Softening Up the State
What advice might Machiavelli offer critics of the contemporary market nation-state? In this striking reconstruction, lessons on corruption, inequality, immigration, mobilization—from Rome and Sparta, Florence and the Venetian Republic—yield proposals for open borders and universal basic income.
The Decline of Decadence
From Nietzsche to Lukács, decadence was a matter of cultural disintegration and social atomization under pressure of capitalist modernity, but such talk has dwindled. Malcolm Bull asks whether the private languages of conceptual art are decadent or undecadent. And is the market a substitute communicator of shared values?
Beyond existing arguments about equality, might the praxes of permanent and passive revolution offer a way to conceptualize a more expansionary levelling? Drawing on motifs from Nietzsche, Babeuf, Marx and Gramsci, Malcolm Bull traces the contours and consequences of extra-egalitarianism.
Vectors of the Biopolitical
Taking coordinates from Aristotle, Malcolm Bull finds in Agamben’s biopolitics and Nussbaum’s capabilities approach the disconnected fragments of a lost vision of society, adumbrated by Marx, glimpsed and rejected by Arendt. Strange meetings as the trajectories of the disenfranchised and the empowered, human and non-human, converge.
Introduction to Special Issue on Globalization and Biopolitics
“A selection of the most pressing political questions of the moment might include the following: should women wear headscarves? May we buy and sell our bodily organs? How can we control the weather? The questions sound almost frivolous, and they are certainly not matters on which the canonical . . .” read more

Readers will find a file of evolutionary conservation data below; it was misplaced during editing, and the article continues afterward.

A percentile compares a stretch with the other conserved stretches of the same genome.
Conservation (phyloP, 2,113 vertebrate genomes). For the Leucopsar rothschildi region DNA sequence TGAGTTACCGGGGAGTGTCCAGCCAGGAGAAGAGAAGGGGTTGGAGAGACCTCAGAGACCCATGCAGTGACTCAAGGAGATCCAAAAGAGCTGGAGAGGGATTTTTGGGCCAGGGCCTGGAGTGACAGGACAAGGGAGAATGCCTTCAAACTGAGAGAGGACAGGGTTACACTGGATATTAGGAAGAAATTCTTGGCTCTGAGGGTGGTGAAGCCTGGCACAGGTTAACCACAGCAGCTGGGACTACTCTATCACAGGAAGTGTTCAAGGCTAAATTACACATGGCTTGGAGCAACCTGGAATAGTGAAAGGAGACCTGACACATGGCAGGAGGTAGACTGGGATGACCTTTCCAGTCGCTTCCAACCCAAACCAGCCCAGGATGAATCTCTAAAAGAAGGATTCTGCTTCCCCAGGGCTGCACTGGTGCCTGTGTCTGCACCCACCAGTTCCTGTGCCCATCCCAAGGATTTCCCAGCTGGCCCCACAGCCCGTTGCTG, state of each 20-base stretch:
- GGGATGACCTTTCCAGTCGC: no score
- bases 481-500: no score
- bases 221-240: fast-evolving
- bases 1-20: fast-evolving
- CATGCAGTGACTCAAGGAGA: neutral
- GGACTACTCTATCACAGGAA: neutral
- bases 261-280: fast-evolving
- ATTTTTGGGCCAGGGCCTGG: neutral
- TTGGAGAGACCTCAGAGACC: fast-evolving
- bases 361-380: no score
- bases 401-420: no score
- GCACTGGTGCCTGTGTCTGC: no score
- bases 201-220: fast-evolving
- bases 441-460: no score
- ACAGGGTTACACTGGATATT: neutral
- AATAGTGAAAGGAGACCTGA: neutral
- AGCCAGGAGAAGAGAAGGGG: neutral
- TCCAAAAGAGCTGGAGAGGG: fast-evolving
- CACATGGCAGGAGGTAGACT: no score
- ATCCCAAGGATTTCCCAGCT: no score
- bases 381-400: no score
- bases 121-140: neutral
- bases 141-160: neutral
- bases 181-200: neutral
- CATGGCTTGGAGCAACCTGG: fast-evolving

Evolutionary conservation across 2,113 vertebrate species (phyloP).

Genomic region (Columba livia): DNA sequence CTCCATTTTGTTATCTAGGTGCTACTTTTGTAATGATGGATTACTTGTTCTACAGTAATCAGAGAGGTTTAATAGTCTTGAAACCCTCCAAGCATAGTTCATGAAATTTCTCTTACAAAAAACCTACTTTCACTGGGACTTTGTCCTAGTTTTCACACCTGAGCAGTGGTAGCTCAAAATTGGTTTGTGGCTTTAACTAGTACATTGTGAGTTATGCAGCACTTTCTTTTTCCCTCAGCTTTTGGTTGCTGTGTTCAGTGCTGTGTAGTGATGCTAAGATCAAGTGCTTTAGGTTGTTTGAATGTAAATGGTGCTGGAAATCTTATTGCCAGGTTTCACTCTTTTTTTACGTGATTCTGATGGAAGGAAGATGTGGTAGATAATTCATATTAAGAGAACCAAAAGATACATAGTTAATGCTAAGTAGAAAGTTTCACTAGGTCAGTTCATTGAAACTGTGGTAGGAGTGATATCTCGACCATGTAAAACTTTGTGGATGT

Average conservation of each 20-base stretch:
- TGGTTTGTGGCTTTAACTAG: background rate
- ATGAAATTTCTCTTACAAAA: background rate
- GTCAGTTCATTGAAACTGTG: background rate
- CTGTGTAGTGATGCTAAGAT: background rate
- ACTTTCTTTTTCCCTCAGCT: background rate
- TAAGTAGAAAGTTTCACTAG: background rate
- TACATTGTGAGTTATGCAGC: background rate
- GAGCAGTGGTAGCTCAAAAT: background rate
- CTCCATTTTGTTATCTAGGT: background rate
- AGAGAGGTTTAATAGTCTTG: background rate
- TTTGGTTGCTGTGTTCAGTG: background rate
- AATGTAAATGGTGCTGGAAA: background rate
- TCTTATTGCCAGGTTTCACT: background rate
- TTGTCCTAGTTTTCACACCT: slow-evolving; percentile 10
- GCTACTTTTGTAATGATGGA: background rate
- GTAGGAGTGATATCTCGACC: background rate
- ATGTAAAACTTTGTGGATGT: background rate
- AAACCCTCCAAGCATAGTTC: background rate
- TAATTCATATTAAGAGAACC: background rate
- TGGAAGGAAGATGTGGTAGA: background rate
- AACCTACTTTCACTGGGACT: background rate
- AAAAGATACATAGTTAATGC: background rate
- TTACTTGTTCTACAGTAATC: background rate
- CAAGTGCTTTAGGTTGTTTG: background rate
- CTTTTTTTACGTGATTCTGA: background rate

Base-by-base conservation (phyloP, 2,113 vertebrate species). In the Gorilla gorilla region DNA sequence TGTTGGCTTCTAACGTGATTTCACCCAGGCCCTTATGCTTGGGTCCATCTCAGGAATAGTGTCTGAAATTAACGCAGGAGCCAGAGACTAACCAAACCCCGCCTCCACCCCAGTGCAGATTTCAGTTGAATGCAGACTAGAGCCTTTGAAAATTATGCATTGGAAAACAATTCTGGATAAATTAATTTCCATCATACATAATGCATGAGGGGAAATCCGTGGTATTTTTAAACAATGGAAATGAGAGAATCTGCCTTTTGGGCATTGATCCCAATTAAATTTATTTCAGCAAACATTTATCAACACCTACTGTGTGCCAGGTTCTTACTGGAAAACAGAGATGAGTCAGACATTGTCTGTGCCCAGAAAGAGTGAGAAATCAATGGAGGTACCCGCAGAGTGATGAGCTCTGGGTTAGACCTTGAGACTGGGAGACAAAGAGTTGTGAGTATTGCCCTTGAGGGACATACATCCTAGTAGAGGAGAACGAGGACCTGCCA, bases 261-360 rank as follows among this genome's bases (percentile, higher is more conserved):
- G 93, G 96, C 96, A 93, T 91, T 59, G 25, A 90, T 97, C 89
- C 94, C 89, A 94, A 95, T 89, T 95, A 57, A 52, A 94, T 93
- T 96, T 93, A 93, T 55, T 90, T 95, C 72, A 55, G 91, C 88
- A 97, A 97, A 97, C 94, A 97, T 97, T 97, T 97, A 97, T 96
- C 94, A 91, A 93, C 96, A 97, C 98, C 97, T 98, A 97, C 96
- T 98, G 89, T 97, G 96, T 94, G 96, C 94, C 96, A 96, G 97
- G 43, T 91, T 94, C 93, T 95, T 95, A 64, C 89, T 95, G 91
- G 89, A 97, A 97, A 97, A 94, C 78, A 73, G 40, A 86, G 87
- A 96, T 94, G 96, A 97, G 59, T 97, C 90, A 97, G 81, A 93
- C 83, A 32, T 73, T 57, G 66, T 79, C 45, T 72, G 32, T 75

States of Failure
The question of agency remains the central lacuna in the construction of systemic alternatives. Building on ‘The Limits of Multitude’ in NLR 35, Malcolm Bull proposes a reconceptualization of the relation between collective will and invisible hand. Can bearings drawn from Hegel, Gramsci, Sartre indicate the route to a new global order through dissolution of the Western imperial state?
The Limits of Multitude
What, if any, agencies of political change exist today—and how should they be conceived? Tracing the long tradition of contrasts between a ‘people’ and a ‘multitude’, Malcolm Bull argues that the differing resolutions of them by Hobbes and Spinoza have descended to the twenty-first century, issuing into a contemporary stand-off between market globalization and populist reactions to it.
Between the Cultures of Capital
T. J. Clark’s landmark study, Farewell to an Idea, takes the art of modernism to be a convulsive attempt to imagine modernity in forms other than the triumph of capitalism. Malcolm Bull suggests it might be better conceived as a fold in the overlap between two contrasting cultures of capitalism, classical and commodity, of which only one is left today.
Where is the Anti-Nietzsche?
If uncritically lyrical receptions of Nietzsche are receding, who has truly resisted his ultimate seduction—‘reading for victory’? Mere rejection of Nietzsche’s ideals does not escape his lure, Malcolm Bull argues. Only the standpoint of the subhuman is proof against his ecology of value.
Slavery and the Multiple Self
“The concept of the self currently plays a significant role within moral philosophy and intellectual history. That this is so is due in some measure to the work of Alasdair MacIntyre and Charles Taylor. Both philosophers treat questions about the morality of actions or agents as secondary to . . .” read more
The Ecstasy of Philistinism
“Believing that philistinism was not mere vulgarity but ‘the antithesis par excellence of aesthetic behaviour’, Adorno expressed interest in studying the phenomenon as a via negativa to the aesthetic. But the project remained unrealized, and although he frequently made dismissive or insulting remarks about philistines, Adorno never bothered . . .” read more
Vision and Totality
“In the epilogue to Marxism and Totality, Martin Jay remarked that ‘if one had to find a common denominator among the major figures normally included in the post-structuralist category—Jacques Derrida, Michel Foucault, Jacques Lacan, Roland Barthes, Gilles Deleuze, Jean-François Lyotard, Julia Kristeva, Philippe Sollers and their comrades avant . . .” read more